Going Online to Sell Infrastructure Projects in the Age of the Coronavirus

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  • April 16, 2020

In the age of the Coronavirus, it is easy enough for the typical office worker to work at home, avoiding coworkers and customers as if they have the plague — and still carry on with all the communication and collaboration tools technology can offer. However, if your role or responsibility involves getting in front of the public to get their buy-in and support on huge infrastructure projects, like a downtown renovation, a train station or sports stadium, meetings with key stakeholders, interviews with the media and the public, your job just became a lot harder.

The multi-national WSP Global, a specialist in large scale urban, transportation and energy projects, has some advice on how city planners and construction firms can cope during the current COVID-19 pandemic with this whitepaper, Online Public Engagement & Collaboration.

WSP’s portfolio includes buildings in the new World Trade Center, Boston’s Seaport and the Mercedes Benz Stadium in Atlanta, to name just a few. WSP employs 49,000 people worldwide and has 150 offices worldwide. There was an ongoing discussion to merge with AECOM to create an infrastructure creation behemoth before plans were sidelined by the COVID-19, according to ENR.

Public agencies, planners and their contractors who had relied on combining physical attendance at events and meetings with a social media and an online presence, suddenly find themselves in a world where they must rely on the digital world almost completely. 

Townhall meetings, design reviews, open houses ribbon cuttings have all been postponed or cancelled. It is anyone’s guess as to when they will come back.

There may be instances where an online engagement be impossible or unpractical, it may be best to scuttle the project until the crisis is over, advises WSP. For example, one such scenario is a public that has little or no Internet access. Alternately, other forms of media may be considered such as newspapers, TV, telephone and direct mail campaigns. Traditional methods worked before but may not be as cost effective as online methods, so agencies and planners need to determine if the extra costs can be absorbed.

A reliance and dependence on modern, online methods is not without its challenges. Consider the risk of data loss and address privacy concerns, warns WSP.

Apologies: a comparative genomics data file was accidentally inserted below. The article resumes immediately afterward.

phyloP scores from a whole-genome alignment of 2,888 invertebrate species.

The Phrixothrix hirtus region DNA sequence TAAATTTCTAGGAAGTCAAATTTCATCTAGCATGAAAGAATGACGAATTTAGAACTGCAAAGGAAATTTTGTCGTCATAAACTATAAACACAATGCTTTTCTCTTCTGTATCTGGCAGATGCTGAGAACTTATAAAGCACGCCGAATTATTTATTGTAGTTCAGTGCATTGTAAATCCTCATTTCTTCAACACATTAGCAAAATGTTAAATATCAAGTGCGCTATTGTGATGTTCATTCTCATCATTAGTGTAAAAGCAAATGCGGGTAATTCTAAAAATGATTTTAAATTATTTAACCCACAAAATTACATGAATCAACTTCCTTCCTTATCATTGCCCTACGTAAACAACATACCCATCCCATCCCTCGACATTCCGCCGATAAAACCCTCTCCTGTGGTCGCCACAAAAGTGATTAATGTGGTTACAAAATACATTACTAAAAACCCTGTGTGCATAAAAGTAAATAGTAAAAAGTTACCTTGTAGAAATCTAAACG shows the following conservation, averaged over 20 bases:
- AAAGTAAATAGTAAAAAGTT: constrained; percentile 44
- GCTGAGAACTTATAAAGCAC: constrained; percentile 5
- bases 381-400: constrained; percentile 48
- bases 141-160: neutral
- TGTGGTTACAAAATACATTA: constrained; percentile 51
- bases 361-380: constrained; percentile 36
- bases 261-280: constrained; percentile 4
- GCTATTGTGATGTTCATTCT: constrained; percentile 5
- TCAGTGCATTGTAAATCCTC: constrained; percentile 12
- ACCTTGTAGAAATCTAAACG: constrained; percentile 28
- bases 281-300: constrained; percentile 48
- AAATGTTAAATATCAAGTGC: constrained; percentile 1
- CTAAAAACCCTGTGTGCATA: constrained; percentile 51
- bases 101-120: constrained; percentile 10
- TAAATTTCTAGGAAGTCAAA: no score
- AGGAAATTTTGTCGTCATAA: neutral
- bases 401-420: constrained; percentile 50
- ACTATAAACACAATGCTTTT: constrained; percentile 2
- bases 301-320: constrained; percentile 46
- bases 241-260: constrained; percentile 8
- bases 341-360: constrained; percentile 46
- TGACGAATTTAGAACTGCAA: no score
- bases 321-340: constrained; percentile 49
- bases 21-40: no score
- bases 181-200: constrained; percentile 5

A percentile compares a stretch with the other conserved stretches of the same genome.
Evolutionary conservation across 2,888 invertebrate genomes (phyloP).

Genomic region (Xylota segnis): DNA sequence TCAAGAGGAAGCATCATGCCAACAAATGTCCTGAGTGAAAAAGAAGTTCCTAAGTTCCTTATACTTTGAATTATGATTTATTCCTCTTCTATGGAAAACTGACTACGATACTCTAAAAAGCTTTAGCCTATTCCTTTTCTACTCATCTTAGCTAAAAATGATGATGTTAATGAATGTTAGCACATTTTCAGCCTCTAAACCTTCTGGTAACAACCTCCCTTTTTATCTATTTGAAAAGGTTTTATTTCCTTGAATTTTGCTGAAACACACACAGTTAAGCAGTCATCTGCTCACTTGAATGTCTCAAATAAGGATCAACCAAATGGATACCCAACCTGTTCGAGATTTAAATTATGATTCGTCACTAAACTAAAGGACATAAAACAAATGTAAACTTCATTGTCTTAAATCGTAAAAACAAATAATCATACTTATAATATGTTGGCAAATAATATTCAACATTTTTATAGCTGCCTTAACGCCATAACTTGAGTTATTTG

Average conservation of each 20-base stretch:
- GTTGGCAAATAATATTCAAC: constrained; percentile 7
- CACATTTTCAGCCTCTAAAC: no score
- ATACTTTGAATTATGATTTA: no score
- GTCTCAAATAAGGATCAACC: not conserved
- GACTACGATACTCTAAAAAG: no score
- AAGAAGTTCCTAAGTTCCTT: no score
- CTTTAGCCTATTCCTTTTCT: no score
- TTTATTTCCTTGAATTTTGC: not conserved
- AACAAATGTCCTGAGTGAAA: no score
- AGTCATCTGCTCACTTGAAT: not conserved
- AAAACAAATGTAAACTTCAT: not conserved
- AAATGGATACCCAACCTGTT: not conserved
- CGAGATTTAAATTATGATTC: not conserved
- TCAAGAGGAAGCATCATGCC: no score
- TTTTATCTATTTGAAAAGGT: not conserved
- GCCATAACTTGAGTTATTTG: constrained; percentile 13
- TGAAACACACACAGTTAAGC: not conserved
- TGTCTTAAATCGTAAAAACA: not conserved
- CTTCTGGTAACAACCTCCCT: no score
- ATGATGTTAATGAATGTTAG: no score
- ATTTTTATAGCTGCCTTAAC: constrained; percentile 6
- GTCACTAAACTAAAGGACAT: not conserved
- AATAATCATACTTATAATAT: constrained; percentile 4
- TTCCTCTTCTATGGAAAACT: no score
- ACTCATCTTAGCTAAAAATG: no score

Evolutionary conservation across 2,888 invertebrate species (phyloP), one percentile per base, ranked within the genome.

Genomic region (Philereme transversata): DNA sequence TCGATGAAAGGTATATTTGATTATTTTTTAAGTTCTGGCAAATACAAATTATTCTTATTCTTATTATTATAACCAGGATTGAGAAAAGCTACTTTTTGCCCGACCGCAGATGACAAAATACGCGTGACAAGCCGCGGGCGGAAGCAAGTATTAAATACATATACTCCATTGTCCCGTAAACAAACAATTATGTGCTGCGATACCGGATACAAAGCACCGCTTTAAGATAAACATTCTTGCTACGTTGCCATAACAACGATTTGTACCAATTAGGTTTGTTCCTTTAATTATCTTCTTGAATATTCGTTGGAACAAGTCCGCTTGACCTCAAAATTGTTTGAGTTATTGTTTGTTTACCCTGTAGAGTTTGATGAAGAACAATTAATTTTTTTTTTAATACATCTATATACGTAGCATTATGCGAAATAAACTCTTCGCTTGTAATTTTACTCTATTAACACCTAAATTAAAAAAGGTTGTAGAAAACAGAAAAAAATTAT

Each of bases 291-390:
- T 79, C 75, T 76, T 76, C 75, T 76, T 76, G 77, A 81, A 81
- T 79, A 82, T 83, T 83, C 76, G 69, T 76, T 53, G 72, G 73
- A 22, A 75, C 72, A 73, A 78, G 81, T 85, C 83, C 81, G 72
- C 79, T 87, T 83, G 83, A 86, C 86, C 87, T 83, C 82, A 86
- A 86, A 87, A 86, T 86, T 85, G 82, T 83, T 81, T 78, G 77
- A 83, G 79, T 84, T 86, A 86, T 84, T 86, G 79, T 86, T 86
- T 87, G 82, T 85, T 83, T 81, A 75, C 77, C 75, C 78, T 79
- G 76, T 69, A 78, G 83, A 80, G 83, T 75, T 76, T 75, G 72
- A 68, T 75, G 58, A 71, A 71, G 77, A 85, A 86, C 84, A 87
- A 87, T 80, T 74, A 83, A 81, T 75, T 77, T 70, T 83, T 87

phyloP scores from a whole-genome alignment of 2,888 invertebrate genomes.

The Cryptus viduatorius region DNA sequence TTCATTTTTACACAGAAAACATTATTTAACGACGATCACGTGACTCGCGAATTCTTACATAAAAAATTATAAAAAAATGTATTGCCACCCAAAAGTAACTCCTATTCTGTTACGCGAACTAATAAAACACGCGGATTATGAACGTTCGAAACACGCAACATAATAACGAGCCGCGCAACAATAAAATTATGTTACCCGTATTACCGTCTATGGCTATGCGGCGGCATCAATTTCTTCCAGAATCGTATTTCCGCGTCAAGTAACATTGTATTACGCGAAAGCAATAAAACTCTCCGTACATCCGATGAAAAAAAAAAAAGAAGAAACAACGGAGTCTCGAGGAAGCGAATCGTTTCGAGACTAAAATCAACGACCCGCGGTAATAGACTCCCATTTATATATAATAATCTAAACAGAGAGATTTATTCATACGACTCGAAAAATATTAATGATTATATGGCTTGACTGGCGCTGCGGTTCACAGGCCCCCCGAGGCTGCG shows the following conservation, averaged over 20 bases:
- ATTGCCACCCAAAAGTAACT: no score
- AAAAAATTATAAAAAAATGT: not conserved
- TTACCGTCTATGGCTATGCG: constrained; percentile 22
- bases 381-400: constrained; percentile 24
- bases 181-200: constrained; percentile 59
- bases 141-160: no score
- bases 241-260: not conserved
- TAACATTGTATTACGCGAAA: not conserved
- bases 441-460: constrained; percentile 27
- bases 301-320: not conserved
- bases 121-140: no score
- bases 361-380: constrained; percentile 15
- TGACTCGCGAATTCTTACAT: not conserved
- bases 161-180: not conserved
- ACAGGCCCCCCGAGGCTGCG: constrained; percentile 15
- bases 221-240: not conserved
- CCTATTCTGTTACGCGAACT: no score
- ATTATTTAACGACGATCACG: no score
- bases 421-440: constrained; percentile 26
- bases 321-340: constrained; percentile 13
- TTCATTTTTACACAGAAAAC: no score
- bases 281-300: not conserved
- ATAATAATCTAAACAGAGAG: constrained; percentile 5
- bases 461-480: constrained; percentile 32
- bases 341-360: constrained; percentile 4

But certain online methods, online meetings in particular, offer considerable advantage over physical meetings. It is easy for the public to attend (providing they have Internet access) for one thing, as they can attend from home. Seating is practically unlimited. Most online meeting apps offer a method for discourse. Zoom, now everyone’s go-to video conference application, is not mentioned by name in the whitepaper, but WSP has extensive experience in Zoom, GoToMeeting, and several other meeting platforms, as their Communicating in a Crisis fact sheet would indicate (available from the “Communication Rapid Response” download from this page). 

A phone-in town hall meeting may be attempted when engaging an impoverished or otherwise offline public. WSP mentions Access Live, Telephone Townhall and GoToMeeting for telephone access.

Online and phone meetings can be recorded and played back on demand, but of course, the opportunity to question in real time is missing. A link, phone number or mail in form, could be used for feedback. 

Other methods (most cater to online) are as follows:

  • Polling – quick and few questions easily answered.
  • Surveys – longer, more detailed questioning. This can be done offline with humans with clipboards or iPads, but the extra cost of human resources should be considered.
  • Discussion and message boards. 
  • Social media – setting up a Facebook page for the project and suggesting a Twitter hashtag. 

Communication is Everything

Our suggestion (not WSP’s) is to establish a social media presence for the project as soon as possible. This prevents the project identity from being hijacked (think of opposition groups, which all big projects seem to generate). A Facebook page, for example, could be generously populated with information about the project, as much as can be made public, assuring the public of transparency. A project website and domain specific to the project is a little harder to set up but if IT services are available, much more versatile – and free of advertising. 

Whatever method is used to take over from the void left by lack of in-person presence to inform the public, the main goal of city planners and the construction firms they employ is to keep on communicating. WSP suggests in their whitepaper that they double down on the web, but also to keep other lines of communication open, whether it be phone, direct mail, press releases etc. Using all resources available, it may be possible to more than compensate for not being there physically.

Enjoy this article at https://www.engineering.com/BIM/ArticleID/20187/Going-Online-to-Sell-Infrastructure-Projects-in-the-Age-of-the-Coronavirus.aspx

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